Become a Member

Get access to more than 30 brands, premium video, exclusive content, events, mapping, and more.

Already have an account? Sign In

Become a Member

Get access to more than 30 brands, premium video, exclusive content, events, mapping, and more.

Already have an account? Sign In

Brands

News

Hunter Shoots and Kills Ranger Mistaken For Coyote

U.S. Forest Service officer shot while patrolling Georgia's Chattahoochee-Oconee National Forest

Get full access to Outside Learn, our online education hub featuring in-depth fitness, nutrition, and adventure courses and more than 2,000 instructional videos when you sign up for Outside+ Sign up for Outside+ today.

A ranger’s life is dangerous business: Between a savage wilderness, sometimes savage people, and blind bad luck, there’s a lot of ways things can go wrong. Case in point: U.S. Department of Agriculture Forest Service officer Christopher Upton, 37, was shot and killed on Friday night while patrolling a stretch of Georgia’s Chattahoochee-Oconee National Forest. Hunters mistook Upton for a coyote.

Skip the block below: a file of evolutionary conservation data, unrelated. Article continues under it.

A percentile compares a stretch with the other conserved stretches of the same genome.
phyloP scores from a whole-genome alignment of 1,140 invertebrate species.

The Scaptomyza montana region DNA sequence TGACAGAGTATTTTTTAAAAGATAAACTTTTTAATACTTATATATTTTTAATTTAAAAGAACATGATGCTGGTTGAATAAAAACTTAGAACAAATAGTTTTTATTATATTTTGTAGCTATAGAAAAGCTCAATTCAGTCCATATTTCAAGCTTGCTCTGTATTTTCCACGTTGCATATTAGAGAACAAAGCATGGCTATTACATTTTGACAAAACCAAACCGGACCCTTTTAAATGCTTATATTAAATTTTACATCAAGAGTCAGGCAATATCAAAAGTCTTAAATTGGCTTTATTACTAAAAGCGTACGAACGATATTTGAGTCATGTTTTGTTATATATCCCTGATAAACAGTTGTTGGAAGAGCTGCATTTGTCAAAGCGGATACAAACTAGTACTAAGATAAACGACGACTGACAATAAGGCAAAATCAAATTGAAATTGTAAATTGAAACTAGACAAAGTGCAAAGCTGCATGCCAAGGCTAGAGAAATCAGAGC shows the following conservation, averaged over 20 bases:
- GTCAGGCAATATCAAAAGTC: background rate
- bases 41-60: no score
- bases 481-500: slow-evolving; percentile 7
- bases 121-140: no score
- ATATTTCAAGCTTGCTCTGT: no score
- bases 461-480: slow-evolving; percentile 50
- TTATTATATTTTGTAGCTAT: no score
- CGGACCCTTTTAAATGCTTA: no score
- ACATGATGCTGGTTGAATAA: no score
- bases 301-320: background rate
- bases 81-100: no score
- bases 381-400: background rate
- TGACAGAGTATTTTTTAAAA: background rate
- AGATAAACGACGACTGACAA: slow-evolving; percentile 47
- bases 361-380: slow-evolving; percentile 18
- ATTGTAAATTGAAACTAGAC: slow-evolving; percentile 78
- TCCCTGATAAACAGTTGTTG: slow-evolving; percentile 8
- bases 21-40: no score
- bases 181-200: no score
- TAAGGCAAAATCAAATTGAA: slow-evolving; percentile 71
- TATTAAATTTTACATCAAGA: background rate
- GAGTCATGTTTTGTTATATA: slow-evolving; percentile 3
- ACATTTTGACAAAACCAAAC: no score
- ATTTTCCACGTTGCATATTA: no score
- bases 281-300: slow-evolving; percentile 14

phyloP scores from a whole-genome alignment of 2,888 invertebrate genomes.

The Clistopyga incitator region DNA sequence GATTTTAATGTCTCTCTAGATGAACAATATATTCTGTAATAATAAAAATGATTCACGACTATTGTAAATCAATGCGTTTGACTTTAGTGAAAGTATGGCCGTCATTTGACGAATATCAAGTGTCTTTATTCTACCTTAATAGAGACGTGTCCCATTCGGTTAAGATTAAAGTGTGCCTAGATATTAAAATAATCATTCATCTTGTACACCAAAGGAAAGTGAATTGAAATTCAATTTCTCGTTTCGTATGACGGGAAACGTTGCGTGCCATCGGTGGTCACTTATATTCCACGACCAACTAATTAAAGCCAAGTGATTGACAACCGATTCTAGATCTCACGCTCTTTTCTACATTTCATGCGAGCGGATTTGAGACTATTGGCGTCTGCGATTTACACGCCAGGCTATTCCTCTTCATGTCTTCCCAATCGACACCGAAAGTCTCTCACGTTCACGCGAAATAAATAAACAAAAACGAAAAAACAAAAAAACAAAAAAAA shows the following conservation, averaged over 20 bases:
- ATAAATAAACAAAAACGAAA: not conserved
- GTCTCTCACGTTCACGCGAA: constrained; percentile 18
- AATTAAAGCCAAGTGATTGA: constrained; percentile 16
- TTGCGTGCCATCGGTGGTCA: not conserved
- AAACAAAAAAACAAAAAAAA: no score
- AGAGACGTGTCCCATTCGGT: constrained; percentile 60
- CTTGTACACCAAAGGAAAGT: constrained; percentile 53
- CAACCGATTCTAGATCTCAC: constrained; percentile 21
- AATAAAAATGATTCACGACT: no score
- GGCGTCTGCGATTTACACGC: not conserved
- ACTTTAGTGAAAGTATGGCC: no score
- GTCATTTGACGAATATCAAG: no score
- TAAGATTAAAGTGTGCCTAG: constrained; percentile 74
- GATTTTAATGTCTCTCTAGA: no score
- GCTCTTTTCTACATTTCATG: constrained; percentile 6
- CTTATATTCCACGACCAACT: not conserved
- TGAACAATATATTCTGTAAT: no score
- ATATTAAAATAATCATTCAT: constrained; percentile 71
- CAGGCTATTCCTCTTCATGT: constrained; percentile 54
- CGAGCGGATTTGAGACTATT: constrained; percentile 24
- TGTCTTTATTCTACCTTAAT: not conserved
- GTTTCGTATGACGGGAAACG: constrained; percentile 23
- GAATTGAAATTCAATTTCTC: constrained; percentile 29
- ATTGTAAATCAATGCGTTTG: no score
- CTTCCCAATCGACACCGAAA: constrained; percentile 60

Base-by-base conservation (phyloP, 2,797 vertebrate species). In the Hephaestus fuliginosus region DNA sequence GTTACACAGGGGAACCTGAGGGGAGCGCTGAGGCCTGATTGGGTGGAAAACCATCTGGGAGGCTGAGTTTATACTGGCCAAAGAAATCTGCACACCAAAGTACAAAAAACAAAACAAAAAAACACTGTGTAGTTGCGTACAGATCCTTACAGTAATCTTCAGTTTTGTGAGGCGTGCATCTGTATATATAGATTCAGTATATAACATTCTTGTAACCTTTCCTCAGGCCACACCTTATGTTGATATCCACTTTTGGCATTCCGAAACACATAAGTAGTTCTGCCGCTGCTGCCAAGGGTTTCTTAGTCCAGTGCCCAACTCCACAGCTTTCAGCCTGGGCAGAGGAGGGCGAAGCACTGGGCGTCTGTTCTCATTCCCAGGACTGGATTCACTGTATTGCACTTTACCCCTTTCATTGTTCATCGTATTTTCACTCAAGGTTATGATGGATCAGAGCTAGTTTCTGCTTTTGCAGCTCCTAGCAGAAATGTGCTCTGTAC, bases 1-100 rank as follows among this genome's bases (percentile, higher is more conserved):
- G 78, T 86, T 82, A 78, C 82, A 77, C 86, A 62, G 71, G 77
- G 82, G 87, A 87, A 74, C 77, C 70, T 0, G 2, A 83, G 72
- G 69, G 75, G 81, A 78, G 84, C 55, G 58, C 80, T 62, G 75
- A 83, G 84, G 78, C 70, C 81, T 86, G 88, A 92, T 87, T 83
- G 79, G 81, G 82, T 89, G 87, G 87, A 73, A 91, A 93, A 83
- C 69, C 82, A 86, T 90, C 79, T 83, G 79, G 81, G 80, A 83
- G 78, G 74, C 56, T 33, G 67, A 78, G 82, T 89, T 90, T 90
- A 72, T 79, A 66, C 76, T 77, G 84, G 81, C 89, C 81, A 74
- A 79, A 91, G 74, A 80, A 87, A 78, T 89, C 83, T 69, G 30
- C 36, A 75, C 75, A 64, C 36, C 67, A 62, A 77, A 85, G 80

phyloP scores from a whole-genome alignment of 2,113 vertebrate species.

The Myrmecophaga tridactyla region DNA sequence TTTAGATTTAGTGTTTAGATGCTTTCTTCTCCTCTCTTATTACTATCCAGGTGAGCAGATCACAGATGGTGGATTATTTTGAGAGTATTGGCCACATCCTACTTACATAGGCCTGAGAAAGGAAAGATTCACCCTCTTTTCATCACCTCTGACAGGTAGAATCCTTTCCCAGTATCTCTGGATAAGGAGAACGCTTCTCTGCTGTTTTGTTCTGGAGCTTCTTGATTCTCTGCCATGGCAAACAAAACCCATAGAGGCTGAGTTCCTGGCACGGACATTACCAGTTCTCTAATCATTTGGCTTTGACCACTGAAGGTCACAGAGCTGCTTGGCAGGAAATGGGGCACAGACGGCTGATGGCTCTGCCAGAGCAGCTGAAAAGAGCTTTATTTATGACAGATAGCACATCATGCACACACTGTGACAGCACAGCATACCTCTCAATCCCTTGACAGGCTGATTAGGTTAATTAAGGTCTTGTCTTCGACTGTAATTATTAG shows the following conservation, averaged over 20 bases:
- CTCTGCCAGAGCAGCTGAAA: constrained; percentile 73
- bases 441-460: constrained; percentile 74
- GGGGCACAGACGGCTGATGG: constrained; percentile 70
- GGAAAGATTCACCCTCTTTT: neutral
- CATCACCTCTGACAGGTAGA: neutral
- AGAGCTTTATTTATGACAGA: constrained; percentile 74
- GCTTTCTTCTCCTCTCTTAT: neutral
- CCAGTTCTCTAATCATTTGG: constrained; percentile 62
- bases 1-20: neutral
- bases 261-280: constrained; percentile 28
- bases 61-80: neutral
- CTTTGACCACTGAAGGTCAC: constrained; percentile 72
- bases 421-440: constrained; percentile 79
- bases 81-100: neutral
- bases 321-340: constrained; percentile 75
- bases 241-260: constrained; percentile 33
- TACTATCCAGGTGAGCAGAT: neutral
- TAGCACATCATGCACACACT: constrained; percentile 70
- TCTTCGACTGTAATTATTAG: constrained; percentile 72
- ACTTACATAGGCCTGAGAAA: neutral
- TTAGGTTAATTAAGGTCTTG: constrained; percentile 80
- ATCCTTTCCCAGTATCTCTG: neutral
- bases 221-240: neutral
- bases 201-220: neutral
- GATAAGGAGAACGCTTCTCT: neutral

While looking through the night-vision scopes on their high-powered rifles, two hunters saw the reflection in Upton’s binoculars and believed them to be the reflection of a coyote’s eyes. One fired and discovered he’d shot Upton, who was killed instantly. He immediately called 911 and has been cooperating with authorities.

No charges have been filed yet, but law enforcement officials blame the hunters, who they believe failed to properly identify their target before firing. Coyotes are considered a nuisance species in Georgia, an hunting them year round and at night is legal. Steven Ruppert, special agent-in-charge for the Southern Region of the Forest Service, reminded employees of the constant danger they face in the field.

This is the eighth hunting-incident fatality in Georgia this season. One other came from a “mistaken for game” incident, while the others came from a stroke, heart attack, rattlesnake bite, an accidental self-inflicted shooting, and two falls from deer stands.

—Ted Alvarez

via Augusta Chronicle